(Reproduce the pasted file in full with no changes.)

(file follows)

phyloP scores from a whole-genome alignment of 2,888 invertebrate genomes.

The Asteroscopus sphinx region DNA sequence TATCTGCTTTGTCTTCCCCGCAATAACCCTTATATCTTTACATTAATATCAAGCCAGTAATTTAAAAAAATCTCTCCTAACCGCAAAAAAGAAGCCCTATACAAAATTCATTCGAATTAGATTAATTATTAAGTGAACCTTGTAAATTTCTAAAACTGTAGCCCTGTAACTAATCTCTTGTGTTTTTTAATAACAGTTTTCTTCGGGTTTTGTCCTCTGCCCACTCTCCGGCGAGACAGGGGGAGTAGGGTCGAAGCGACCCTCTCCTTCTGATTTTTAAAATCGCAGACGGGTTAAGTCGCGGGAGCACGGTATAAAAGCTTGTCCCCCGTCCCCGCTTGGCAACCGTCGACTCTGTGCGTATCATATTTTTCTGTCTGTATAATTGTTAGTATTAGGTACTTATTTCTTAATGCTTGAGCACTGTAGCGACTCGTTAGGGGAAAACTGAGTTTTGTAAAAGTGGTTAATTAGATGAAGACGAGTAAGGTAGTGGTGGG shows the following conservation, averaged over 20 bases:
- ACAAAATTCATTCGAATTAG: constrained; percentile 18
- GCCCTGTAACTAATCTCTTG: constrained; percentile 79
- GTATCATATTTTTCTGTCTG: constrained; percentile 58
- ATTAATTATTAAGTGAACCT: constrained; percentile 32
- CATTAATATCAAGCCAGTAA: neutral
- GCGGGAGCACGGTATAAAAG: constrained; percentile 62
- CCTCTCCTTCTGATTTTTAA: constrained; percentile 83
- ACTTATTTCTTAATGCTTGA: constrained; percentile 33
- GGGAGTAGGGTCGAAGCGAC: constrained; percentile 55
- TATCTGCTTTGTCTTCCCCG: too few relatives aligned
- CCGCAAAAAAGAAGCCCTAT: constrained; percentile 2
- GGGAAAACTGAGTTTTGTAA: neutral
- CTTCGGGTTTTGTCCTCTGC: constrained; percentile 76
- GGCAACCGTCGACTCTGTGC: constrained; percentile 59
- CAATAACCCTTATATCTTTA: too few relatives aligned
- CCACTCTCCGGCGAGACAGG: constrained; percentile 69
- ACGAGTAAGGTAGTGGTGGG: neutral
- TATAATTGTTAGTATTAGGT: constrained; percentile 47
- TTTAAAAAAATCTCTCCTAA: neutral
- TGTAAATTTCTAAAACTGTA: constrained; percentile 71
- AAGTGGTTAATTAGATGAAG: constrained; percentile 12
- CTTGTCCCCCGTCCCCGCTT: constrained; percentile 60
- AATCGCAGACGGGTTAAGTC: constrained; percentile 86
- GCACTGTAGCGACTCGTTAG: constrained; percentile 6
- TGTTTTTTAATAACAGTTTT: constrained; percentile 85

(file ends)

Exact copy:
phyloP scores from a whole-genome alignment of 2,888 invertebrate genomes.

The Asteroscopus sphinx region DNA sequence TATCTGCTTTGTCTTCCCCGCAATAACCCTTATATCTTTACATTAATATCAAGCCAGTAATTTAAAAAAATCTCTCCTAACCGCAAAAAAGAAGCCCTATACAAAATTCATTCGAATTAGATTAATTATTAAGTGAACCTTGTAAATTTCTAAAACTGTAGCCCTGTAACTAATCTCTTGTGTTTTTTAATAACAGTTTTCTTCGGGTTTTGTCCTCTGCCCACTCTCCGGCGAGACAGGGGGAGTAGGGTCGAAGCGACCCTCTCCTTCTGATTTTTAAAATCGCAGACGGGTTAAGTCGCGGGAGCACGGTATAAAAGCTTGTCCCCCGTCCCCGCTTGGCAACCGTCGACTCTGTGCGTATCATATTTTTCTGTCTGTATAATTGTTAGTATTAGGTACTTATTTCTTAATGCTTGAGCACTGTAGCGACTCGTTAGGGGAAAACTGAGTTTTGTAAAAGTGGTTAATTAGATGAAGACGAGTAAGGTAGTGGTGGG shows the following conservation, averaged over 20 bases:
- ACAAAATTCATTCGAATTAG: constrained; percentile 18
- GCCCTGTAACTAATCTCTTG: constrained; percentile 79
- GTATCATATTTTTCTGTCTG: constrained; percentile 58
- ATTAATTATTAAGTGAACCT: constrained; percentile 32
- CATTAATATCAAGCCAGTAA: neutral
- GCGGGAGCACGGTATAAAAG: constrained; percentile 62
- CCTCTCCTTCTGATTTTTAA: constrained; percentile 83
- ACTTATTTCTTAATGCTTGA: constrained; percentile 33
- GGGAGTAGGGTCGAAGCGAC: constrained; percentile 55
- TATCTGCTTTGTCTTCCCCG: too few relatives aligned
- CCGCAAAAAAGAAGCCCTAT: constrained; percentile 2
- GGGAAAACTGAGTTTTGTAA: neutral
- CTTCGGGTTTTGTCCTCTGC: constrained; percentile 76
- GGCAACCGTCGACTCTGTGC: constrained; percentile 59
- CAATAACCCTTATATCTTTA: too few relatives aligned
- CCACTCTCCGGCGAGACAGG: constrained; percentile 69
- ACGAGTAAGGTAGTGGTGGG: neutral
- TATAATTGTTAGTATTAGGT: constrained; percentile 47
- TTTAAAAAAATCTCTCCTAA: neutral
- TGTAAATTTCTAAAACTGTA: constrained; percentile 71
- AAGTGGTTAATTAGATGAAG: constrained; percentile 12
- CTTGTCCCCCGTCCCCGCTT: constrained; percentile 60
- AATCGCAGACGGGTTAAGTC: constrained; percentile 86
- GCACTGTAGCGACTCGTTAG: constrained; percentile 6
- TGTTTTTTAATAACAGTTTT: constrained; percentile 85